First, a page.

By all things being equal I’m referring to players of equal or similar ability. In this case money or lack of can make a difference (IMO).
I’ve traveled from the New York City Park Leagues to the Latino neighborhoods in California, and I’ve seen ball players from 12 on up with little to nothing going for them - money wise. But, play ball with the ability and natural talent and drive using only the day to day experience of “being there” makes me question this … “better by virtue of affordability…”
I’ve seen practice games between very well sponsored clubs and those teams formed up on a moment’s notice. In every event, these kids that come from a hastily formed gathering of T-shirts, every third player shares a glove and so on, has a better sense of the game, ability and hunger for winning than their counterparts on the other side of the field. I saw this again last weekend in Upper State New York.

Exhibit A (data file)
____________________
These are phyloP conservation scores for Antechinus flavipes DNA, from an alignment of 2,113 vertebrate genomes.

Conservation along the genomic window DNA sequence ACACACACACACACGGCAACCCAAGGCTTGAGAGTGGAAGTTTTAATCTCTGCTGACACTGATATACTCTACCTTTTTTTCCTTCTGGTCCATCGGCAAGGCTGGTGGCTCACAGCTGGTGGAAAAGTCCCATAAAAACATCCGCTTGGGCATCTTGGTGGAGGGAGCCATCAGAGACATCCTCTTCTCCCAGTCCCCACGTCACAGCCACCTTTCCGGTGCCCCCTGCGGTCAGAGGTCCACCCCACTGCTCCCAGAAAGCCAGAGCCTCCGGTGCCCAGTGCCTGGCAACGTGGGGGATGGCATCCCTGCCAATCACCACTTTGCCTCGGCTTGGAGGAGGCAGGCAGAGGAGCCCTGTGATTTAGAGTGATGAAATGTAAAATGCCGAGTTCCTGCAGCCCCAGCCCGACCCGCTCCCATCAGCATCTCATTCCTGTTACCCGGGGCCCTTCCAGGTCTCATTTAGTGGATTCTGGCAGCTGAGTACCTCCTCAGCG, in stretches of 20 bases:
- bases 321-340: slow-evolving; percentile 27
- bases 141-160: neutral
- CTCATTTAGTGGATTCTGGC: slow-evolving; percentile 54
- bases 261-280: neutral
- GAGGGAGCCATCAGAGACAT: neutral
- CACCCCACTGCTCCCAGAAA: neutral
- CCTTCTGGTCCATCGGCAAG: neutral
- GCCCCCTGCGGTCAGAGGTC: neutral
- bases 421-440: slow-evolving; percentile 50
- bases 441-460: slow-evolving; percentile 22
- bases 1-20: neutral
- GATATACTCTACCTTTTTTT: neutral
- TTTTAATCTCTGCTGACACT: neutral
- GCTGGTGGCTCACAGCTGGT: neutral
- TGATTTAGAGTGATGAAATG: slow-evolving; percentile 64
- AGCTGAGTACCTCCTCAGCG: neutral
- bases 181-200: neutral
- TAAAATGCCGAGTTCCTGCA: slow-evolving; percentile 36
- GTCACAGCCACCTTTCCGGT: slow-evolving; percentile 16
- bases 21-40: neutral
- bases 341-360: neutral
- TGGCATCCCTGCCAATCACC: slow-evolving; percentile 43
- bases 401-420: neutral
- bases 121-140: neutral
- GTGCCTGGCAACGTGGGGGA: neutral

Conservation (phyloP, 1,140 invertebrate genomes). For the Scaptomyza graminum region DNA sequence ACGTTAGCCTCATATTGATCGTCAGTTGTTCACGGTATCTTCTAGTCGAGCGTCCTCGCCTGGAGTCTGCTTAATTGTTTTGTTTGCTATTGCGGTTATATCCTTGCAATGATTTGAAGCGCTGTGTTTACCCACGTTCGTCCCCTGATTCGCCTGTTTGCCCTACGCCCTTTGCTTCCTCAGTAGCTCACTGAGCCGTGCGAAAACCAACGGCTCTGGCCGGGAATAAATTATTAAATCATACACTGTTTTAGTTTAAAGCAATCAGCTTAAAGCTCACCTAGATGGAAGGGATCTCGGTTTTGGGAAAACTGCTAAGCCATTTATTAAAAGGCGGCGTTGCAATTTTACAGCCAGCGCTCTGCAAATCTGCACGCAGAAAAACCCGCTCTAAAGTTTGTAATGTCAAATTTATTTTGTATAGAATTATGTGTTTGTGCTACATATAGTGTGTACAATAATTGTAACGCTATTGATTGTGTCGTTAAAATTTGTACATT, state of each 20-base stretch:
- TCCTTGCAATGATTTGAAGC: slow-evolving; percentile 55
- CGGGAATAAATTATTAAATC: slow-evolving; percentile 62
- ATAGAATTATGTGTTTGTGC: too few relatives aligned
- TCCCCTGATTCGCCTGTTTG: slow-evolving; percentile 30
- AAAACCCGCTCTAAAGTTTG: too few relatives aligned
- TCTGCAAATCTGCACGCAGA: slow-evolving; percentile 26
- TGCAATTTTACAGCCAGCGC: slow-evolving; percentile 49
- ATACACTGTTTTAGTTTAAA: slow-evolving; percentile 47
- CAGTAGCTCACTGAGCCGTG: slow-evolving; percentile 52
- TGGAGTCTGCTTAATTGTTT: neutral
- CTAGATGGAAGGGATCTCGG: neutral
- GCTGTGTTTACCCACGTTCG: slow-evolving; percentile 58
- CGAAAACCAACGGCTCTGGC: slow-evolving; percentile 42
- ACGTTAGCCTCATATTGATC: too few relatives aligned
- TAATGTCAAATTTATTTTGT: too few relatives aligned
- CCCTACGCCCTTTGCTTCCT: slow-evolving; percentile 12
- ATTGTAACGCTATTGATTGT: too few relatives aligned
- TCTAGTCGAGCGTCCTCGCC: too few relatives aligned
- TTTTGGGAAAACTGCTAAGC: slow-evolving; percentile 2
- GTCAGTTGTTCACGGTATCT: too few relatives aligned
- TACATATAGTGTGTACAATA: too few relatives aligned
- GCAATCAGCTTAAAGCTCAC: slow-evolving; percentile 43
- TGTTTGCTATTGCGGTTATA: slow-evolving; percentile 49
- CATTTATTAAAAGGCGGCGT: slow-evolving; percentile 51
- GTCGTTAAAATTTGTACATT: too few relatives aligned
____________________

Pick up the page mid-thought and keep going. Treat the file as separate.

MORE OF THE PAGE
Here’s where I’m going with this … so many make the mistake of banking on money can buy success. Travel teams, private coaching, showcase events, and so on for so many, only serve to separate the haves-n-have less. Sure, being shown the fundamentals can and will, with many, improve performance - but why? Is all that money just to get to some objective other than a better brand of ball for the pure enjoyment of the game - OR - some other agenda like college or even a pro lifestyle?
So my question isn’t just a rehash of …" all things being equal," … or “money invested into a player is a better player,” but the reality of … HOW MUCH $$$ ?
Pitcher17, StevenMist what would you be willing to give up … $$$ … to be better? Not someone else footing the bill, but you.